Cannon Design draws on "essence of Michigan forests" for university building

US architecture studio Cannon Design has referenced the local landscape and “prioritized inclusion”, drawing on the Native American heritage of the site for its design of a university student centre in Kalamazoo, Michigan.

Cannon Design completed the 163,000-square foot (15140-square metre) Western Michigan University Student Center in 2023.

CannonDesign has created a student centre for a Michigan university

“The primary concept of the building was to celebrate place, with a focus on elements and symbols that are universal to all people – and especially important to the Western community,” Brett Lawrence, Cannon Design project manager, told Dezeen.

“With exterior design elements that evoke the essence of the Michigan forests and interior elements that facilitate the interactions and atmosphere students requested, the new student centre provides a central heart that physically and visually connects the campus.”

A building with curved edges
The design is intended to foster belonging

The building is partially submerged into a slope, with entrances at the first and second floors at each end of the slope.

The facade at grade is clad in stone, referencing the region’s Coldwater Shale bedrock, a clerestory level mimics a forest setting with an exposed column structure and reflective glazing, and the upper level suggests a tree canopy with a perforated shading system.

A series of cantilevered shading structures extend from the middle-level floor plate, propped up by tree-like, angled pilotis.

Gold-coloured fins march along the exterior glass and are punctured with a leaf-like pattern, creating a dappled shading effect on the interior.

Kids in middle of atrium
Curved edges were used throughout in contrast to traditional straight walls

Located on lands historically occupied by the Ojibwe, Odawa, and Bodewadmi nations, the entire building is a testament to the university’s commitment to fostering belonging, according to the team, and it serves as a model for an authentic and inviting space and a demonstration for inclusivity across the campus.

A key example of that engagement is the sitting circle – derived from Native American influences – a central space that allows occupants to gather within the large atrium, which doubles as a vertical circulation core.

“The building is designed to be a student-centred gathering place that champions belonging and honours the roots of Native American heritage embedded throughout the site,” said Cannon Design.

Students gathered around central staircase
The interior encourages interaction

The atrium or “heart” of the building is wrapped in wood to invoke Michigan’s cedar forests and lit by skylights.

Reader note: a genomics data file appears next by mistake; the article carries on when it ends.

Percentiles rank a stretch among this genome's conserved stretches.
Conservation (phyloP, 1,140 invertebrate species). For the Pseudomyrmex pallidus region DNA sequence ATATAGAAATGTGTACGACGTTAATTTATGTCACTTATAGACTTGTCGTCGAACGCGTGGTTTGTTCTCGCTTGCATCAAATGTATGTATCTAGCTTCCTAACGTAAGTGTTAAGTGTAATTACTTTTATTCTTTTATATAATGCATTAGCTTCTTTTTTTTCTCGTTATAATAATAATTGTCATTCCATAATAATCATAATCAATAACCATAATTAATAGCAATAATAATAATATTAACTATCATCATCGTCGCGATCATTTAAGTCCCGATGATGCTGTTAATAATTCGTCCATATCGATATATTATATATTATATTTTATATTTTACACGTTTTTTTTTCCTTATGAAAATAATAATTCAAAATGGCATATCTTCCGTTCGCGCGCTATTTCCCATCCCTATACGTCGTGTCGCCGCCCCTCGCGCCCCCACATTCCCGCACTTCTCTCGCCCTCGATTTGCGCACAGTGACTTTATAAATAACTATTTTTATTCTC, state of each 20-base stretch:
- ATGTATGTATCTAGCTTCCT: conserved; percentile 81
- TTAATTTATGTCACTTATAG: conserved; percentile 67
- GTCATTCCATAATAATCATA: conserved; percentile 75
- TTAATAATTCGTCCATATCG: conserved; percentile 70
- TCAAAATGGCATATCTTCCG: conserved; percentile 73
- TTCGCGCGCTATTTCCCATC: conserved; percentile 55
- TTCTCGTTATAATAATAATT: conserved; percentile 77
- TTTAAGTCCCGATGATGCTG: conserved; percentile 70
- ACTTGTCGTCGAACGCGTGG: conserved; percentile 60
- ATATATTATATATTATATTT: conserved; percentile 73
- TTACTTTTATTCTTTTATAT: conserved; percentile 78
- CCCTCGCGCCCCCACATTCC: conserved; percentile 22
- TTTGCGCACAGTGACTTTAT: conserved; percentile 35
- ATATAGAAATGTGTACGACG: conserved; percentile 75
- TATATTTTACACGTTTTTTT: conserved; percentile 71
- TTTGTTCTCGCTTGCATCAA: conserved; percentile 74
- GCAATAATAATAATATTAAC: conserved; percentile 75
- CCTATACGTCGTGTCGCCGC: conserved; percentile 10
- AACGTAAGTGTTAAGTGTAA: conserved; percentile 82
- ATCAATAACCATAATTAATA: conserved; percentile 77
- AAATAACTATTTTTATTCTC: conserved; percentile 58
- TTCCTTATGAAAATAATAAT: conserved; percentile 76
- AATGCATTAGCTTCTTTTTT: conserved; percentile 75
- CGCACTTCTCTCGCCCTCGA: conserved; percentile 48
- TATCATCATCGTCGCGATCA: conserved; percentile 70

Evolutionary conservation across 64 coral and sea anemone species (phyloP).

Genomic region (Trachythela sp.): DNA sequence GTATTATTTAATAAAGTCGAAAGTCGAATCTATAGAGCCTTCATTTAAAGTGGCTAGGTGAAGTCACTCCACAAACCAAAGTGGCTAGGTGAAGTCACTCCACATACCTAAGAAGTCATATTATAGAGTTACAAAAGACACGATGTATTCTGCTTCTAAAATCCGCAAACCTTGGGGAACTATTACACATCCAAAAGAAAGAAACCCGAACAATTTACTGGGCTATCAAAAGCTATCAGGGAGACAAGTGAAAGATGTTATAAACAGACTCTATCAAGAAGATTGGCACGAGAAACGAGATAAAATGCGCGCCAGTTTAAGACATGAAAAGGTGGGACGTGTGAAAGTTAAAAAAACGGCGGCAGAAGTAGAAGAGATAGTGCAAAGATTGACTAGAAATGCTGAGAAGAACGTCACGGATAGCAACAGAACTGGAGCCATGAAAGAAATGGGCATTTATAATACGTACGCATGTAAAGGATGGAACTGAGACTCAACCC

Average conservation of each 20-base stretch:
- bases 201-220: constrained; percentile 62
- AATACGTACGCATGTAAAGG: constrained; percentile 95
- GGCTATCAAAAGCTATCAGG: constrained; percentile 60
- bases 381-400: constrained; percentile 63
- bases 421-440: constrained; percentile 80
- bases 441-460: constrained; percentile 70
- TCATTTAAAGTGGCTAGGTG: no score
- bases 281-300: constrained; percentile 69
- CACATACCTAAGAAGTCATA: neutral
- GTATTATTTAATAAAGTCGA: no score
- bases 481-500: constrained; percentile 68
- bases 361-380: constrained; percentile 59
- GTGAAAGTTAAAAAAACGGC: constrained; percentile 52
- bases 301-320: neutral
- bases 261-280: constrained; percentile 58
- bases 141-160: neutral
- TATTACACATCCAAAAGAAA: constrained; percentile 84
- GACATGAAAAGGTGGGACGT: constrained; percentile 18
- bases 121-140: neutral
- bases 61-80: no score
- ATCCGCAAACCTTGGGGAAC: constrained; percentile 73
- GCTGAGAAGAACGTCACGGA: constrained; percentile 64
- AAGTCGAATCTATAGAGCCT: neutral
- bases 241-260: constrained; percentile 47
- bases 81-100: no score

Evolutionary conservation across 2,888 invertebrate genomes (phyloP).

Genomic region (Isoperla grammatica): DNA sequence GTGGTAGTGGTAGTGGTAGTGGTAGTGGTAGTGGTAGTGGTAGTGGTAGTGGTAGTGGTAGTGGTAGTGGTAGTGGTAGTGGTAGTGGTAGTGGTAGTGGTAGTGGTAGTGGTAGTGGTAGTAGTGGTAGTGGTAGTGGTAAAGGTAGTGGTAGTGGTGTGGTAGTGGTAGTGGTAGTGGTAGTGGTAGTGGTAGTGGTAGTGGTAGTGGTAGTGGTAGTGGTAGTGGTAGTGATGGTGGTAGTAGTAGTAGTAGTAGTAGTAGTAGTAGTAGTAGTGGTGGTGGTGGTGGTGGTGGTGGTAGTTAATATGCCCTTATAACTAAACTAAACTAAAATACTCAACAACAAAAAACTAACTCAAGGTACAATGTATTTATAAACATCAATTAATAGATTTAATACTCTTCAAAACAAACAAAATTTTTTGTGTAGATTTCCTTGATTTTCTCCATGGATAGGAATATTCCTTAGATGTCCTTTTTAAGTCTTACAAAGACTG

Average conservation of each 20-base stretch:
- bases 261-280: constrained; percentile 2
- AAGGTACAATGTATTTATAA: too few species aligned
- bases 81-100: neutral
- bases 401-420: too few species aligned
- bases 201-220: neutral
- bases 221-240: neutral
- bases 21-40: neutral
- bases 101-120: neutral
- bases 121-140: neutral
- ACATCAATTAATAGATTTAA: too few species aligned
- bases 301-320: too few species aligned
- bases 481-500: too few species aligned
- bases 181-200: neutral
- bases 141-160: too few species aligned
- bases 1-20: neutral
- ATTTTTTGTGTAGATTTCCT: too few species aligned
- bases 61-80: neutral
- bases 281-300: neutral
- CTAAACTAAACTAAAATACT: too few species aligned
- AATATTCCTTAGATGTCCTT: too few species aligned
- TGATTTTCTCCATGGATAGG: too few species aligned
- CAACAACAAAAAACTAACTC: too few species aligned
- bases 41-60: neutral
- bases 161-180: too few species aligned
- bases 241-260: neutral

The interior contains lounge, dining, and retail areas in a “vibrant space designed to foster connection, community, and collaboration for all students.”

Leveraging student feedback and input, the layout is based on a “C3” concept with moments in which spaces collide, collaborate, and conspire.

The design trades traditional straight walls and rectangular rooms for curved boundaries and circular spaces. The flow of the building creates interstitial overlaps and opportunities for students to engage with each other.

The team selected materials for their longevity and lower environmental impact. The floor slabs were created with void form concrete, reducing the amount of concrete used, weight, and footing sizes. Additionally, the dining facility features wooden tables created from reclaimed Michigan lumber.

Aiming to garner a LEED Silver status, the building utilizes a hydronic heating system and high-efficiency vertically flooded heat exchangers, which are primarily located on the top floor for direct exhaust. The roof is designed to accommodate solar arrays in the future.

A student playing pool
Materials were chosen for longevity and lower environmental impact

To protect the water flow through the nearby Acadia Creek, the project closely manages and considers water usage, reducing indoor usage by 32 per cent and outdoor usage by 50 per cent over the LEED Silver baseline. It also manages stormwater for a 25-year storm event.

Other recent education projects in Michigan include the colourful, adaptive reuse School at Marygrove Elementary in Detroit by PLY+ and MPR Arquitectos, as well as a robot-built timber pavilion designed by students and researchers at the University of Michigan’s Taubman College of Architecture and Urban Planning.

The photography is by Christopher Barrett and Laura Peters.

Project credits:

Architect: Cannon Design
Associate architect: Hobbs + Black Architects
Key project team members: Charles Smith, Brett Lawrence, Carrie Parker, Robert Benson, Renee Wallace, Paul Terzinor, Chris Sligh, Roland Lemke, Thomas Hanley
Civil engineer: Beckett and Raeder
MEP engineer: Peter Basso and Associates
Structural engineer: CannonDesign
General eontractor: Walbridge
Landscape architect: Civil and Landscape – Beckett and Raeder

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